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SIAM Explores Modeling for STEM Pipeline

By James Crowley

On the last two days in August, Peter Turner, SIAM’s vice president for education, led a workshop at the National Science Foundation titled Modeling across the Curriculum. The 53 participants—members of the SIAM community, representatives from NSF, ASA, and MAA, as well as some high school teachers—spent the two days discussing ways to increase the presence of mathematical modeling and computational applied mathematics in high school and early college curricula.

Why SIAM? Why are we involved in high school and early college education? Aren’t we a research organization? SIAM’s mission is to promote applied mathematics and computational science, especially at the research level. But this primary mission has educational implications. The pipeline of scientists and engineers, including applied mathematicians and computational scientists, depends on appropriate education at lower levels. SIAM has an education committee, which Turner chairs, for this reason.

In fact, the preparation and motivation of students in high school and early college have become hot discussion topics even at the U.S. national level. Readers may remember the February 2012 report from PCAST, the President’s Council of Advisors on Science and Technology: Engage to Excel: Producing One Million Additional College Graduates with Degrees in Science, Technology, Engineering, and Mathematics. SIAM was among several societies to respond to the report, supporting some recommendations, objecting (in some cases) to others. SIAM’s letter, written jointly by our education and science policy committees, encouraged interdisciplinary collaborations and increased connections among the STEM disciplines, deeming it “essential that modeling and applications be emphasized early in students’ math education. . . .”

Participants in the Modeling across the Curriculum workshop explored these ideas, breaking into three working groups, each with a well-defined focus: K–12 STEM Education; Modeling across the Curriculum: A Model for Undergraduate STEM Degree Programs; and Evaluation/Assessment and College Readiness. Each working group is preparing a draft for a report that will be issued by the end of the year.

With leaders among K–12 and early college educators as participants, Turner points out, the workshop should lead to ideas that can be implemented on a large scale. The next step is release of the draft report, which will be presented during SIAM’s Education Minisymposium at the Joint Math Meetings in San Diego (January 9–12, 2013). Further ahead, an expanded follow-up workshop will be held to explore the main recommendations of the three working groups.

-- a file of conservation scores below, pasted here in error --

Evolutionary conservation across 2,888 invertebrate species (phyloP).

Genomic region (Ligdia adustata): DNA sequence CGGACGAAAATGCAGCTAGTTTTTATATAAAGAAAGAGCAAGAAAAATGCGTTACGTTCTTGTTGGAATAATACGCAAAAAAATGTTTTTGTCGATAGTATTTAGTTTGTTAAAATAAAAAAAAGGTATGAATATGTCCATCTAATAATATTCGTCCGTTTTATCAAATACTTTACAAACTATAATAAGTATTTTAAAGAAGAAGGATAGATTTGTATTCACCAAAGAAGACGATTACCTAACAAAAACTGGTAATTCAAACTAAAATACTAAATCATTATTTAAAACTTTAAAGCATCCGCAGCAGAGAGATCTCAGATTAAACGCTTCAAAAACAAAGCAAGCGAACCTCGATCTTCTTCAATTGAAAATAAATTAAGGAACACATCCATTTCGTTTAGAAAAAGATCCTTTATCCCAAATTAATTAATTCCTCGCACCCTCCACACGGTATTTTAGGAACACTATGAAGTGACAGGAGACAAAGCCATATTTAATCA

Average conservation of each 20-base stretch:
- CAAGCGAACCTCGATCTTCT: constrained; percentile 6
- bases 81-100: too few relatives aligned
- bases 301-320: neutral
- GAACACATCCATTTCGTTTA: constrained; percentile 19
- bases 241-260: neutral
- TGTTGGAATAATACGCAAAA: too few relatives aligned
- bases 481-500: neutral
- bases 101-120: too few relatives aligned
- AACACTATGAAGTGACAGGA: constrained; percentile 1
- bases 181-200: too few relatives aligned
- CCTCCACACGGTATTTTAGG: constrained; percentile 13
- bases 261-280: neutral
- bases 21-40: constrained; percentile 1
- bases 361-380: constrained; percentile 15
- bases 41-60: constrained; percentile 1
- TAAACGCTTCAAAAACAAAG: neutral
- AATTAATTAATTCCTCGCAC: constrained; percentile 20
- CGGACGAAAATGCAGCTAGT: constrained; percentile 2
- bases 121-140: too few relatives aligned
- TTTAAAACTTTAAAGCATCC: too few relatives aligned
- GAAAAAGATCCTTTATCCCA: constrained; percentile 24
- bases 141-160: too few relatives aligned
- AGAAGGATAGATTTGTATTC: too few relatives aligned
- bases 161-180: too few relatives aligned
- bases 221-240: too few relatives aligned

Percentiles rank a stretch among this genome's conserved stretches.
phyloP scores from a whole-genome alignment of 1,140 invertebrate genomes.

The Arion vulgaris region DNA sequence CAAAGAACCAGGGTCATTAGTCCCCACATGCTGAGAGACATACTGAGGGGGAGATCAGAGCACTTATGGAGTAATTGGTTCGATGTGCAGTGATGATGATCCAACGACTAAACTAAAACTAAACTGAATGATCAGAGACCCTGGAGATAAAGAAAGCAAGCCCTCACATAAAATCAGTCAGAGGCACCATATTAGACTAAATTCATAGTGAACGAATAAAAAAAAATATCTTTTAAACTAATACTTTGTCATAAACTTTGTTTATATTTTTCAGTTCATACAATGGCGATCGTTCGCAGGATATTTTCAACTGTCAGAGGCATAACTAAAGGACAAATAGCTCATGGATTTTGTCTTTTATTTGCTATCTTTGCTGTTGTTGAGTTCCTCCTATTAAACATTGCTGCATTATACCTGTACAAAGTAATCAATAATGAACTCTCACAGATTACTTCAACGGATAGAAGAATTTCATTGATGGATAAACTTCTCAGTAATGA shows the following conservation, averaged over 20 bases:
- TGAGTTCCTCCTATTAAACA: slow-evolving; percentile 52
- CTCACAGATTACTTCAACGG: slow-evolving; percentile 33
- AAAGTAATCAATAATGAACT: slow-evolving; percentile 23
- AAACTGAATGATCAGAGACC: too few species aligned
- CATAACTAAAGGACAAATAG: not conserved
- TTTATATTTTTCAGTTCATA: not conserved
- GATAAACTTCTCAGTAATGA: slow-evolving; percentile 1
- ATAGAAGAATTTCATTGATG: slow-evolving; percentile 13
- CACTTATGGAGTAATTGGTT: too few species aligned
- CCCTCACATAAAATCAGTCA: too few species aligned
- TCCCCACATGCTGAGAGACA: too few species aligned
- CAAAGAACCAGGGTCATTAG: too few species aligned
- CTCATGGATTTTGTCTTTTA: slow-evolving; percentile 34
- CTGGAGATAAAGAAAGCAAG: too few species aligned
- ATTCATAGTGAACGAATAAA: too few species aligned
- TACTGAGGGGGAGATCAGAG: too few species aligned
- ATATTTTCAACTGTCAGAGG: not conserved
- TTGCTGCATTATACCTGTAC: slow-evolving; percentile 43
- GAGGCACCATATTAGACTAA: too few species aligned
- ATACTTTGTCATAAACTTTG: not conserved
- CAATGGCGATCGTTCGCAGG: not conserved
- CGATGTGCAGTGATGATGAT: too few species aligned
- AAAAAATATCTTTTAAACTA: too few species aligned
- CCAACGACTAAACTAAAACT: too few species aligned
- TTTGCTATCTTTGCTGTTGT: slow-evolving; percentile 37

In the K–12 arena, most states have adopted new Common Core State Standards for mathematics, which call, like the PCAST report, for increased emphasis on modeling and applications. The working group on K–12 education will have specific recommendations as to how this can be achieved, either through new courses or through supplementary project-based materials for existing math and science courses. 

Among options under discussion at the undergraduate level are coordinated approaches to early STEM courses that can help make clear the relevance of early college mathematics to the real world. This, Turner says, will necessarily involve elements of modeling, computation, and applied mathematics within the context of meaningful applications. New degree programs and new minors emphasizing such approaches are possible longer-term developments.

A key issue identified in the PCAST report is the “math gap.” Addressing the difficulties associated with this problem requires attention not only to the content of early college courses, but also to the background of incoming students, especially in mathematics. Assessment of students’ college readiness is a complex statistical and educational problem. The third working group focused on this issue.

The report should provide a starting point for future studies and proposals that will have a far-reaching impact on the state of applied mathematics, and STEM education as a whole, in the U.S. Again, why SIAM? From a self-serving viewpoint, Turner points out, SIAM’s involvement directly impacts the pipeline of future members and leaders of SIAM and our profession. By happy coincidence, these activities also respond to an important national need. Applied mathematics, and SIAM, need to be the essential core of STEM if it is not simply to regress to the four S, T, E, and M silos.

  Jim Crowley is the executive director of SIAM.